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Asheville, North Carolina approves reparations for Black residents

The Asheville City Council passed the resolution unanimously.

Anna Rahmanan
Written by
Anna Rahmanan

We're seeing history in the making: after a 7-0 vote earlier this week, the Asheville City Council in North Carolina has approved a measure that seeks to provide reparations to the city's Black residents and their descendants as an apology for the town's role in slavery and discrimination.

Specifically speaking, the effort will result in financial investments within areas where African American citizens "face disparities." As per the unanimous decision, folks will not be receiving direct cash payments.

"The resulting budgetary and programmatic priorities may include but not be limited to increasing minority home ownership and access to other affordable housing, increasing minority business ownership and career opportunities, strategies to grow equity and generational wealth, closing the gaps in health care, education, employment and pay, neighborhood safety and fairness within criminal justice," reads the official resolution.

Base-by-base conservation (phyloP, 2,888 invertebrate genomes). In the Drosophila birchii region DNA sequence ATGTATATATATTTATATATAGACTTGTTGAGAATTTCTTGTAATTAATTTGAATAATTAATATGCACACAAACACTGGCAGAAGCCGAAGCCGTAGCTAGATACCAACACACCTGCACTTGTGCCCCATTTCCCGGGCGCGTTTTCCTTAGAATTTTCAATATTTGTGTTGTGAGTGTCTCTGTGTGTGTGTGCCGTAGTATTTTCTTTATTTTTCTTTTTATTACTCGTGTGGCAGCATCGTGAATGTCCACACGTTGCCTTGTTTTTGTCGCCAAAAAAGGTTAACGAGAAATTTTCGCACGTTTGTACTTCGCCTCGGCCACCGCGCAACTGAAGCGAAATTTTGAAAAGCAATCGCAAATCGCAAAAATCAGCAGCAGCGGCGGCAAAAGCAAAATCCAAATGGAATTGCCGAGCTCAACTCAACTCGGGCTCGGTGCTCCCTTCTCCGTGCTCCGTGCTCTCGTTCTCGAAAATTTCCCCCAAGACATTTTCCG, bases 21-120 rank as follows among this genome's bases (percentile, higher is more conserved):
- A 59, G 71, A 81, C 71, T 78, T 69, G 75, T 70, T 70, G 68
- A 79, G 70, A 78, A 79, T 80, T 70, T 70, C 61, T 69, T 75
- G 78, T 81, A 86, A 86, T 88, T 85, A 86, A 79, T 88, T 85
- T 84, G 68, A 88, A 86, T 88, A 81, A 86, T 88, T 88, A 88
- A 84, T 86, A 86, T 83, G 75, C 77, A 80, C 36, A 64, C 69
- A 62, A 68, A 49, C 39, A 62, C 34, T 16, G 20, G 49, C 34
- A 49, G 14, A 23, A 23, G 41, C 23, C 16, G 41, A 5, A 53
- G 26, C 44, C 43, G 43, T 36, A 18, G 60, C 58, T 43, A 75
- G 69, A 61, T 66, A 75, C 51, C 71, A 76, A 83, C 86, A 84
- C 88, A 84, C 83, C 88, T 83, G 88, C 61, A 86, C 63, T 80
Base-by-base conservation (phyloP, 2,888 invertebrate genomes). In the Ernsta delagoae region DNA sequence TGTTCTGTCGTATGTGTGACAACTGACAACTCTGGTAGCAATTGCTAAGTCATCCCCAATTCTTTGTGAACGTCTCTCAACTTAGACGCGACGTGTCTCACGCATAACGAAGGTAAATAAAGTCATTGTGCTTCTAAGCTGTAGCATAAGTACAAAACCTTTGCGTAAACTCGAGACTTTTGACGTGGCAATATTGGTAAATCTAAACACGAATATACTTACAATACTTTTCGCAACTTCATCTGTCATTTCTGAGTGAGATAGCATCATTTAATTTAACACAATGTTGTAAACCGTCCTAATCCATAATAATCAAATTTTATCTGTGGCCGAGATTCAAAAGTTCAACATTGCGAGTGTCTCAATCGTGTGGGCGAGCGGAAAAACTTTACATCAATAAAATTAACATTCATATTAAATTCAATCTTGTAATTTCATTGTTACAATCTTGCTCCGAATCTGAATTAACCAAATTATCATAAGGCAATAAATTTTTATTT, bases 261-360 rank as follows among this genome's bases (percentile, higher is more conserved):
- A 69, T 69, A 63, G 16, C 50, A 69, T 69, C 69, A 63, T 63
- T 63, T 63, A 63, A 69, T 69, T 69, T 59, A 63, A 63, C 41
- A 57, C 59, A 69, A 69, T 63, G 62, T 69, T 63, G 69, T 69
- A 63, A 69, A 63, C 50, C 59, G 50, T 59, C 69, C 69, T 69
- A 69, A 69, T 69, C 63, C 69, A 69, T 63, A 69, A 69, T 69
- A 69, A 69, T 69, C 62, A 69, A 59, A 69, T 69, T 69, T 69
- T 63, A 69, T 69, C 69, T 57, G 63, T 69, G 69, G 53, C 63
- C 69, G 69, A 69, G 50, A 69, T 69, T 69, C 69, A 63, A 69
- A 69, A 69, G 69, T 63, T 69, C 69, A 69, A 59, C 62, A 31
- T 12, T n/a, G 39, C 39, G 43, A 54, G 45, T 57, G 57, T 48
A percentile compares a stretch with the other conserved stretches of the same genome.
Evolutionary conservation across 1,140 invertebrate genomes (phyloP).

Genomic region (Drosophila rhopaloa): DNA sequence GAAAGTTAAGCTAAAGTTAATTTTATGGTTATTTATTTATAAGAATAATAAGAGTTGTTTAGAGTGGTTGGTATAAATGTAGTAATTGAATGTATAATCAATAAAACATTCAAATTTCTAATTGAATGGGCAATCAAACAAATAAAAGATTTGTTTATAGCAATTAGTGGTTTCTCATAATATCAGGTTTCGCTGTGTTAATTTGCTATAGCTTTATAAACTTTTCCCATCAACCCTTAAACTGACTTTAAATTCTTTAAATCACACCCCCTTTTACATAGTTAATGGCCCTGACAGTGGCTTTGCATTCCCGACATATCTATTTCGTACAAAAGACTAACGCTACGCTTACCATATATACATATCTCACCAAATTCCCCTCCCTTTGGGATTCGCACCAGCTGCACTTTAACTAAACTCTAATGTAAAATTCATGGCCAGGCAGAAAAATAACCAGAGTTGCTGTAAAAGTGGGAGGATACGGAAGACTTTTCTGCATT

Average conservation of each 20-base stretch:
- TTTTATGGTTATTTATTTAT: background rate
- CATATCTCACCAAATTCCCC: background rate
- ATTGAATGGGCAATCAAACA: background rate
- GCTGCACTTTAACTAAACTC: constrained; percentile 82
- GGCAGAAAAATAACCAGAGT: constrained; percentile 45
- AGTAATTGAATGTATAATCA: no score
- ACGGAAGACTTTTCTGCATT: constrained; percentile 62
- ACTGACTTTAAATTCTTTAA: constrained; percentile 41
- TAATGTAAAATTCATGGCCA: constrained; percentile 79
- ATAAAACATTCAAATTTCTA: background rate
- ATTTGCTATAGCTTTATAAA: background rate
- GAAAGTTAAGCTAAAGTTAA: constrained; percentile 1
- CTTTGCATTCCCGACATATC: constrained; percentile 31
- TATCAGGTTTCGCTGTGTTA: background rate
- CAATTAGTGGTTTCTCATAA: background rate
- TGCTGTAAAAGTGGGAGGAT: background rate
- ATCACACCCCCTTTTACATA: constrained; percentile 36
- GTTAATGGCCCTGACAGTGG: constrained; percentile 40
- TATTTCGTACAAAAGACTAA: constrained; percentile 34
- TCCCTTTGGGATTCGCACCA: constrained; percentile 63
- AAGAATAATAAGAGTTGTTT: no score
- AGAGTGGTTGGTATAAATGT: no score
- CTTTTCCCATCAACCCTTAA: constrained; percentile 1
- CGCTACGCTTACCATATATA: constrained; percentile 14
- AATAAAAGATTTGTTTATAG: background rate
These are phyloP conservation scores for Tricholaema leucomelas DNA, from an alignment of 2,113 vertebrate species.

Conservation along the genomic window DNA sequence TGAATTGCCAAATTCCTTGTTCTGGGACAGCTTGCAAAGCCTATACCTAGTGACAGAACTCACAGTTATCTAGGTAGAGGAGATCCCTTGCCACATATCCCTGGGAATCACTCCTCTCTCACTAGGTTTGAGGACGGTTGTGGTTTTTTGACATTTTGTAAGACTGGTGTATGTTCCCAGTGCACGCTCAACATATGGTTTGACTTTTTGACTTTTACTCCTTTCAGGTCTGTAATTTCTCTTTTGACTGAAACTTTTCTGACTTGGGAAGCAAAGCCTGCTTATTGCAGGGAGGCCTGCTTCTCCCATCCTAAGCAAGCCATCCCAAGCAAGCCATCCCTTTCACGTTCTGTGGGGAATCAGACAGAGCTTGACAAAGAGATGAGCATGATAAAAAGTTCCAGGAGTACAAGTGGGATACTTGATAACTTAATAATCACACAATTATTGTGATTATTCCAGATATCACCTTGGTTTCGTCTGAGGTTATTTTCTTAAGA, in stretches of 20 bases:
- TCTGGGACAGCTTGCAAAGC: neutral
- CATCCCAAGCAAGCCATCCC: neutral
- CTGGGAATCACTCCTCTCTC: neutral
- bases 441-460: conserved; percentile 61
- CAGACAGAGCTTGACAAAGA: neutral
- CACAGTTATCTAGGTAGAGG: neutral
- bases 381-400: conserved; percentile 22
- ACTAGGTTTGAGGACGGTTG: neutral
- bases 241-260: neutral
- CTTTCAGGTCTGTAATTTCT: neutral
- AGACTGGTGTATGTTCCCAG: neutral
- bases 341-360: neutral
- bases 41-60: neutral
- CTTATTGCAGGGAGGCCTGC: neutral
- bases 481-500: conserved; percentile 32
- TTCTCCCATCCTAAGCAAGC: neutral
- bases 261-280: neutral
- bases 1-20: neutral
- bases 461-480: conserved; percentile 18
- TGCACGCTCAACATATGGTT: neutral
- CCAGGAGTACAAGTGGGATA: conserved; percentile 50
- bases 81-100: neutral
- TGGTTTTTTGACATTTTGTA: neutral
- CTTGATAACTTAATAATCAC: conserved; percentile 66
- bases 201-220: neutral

According to the Asheville Citizen-Times, the vote took place a mere few days after the county declared racism a public health crisis.

"Hundreds of years of black blood spilled that basically fills the cup we drink from today," said Councilman Keith Young, the resolution's chef proponent and one of two Black council members. "It is simply not enough to remove statues. Black people in this country are dealing with issues that are systemic in nature."

The news echoes a country-wide demand for the end to systemic racism, as seen through the protests that have taken over cities in the past few months. Today, we are oh-so-proud of our nation.

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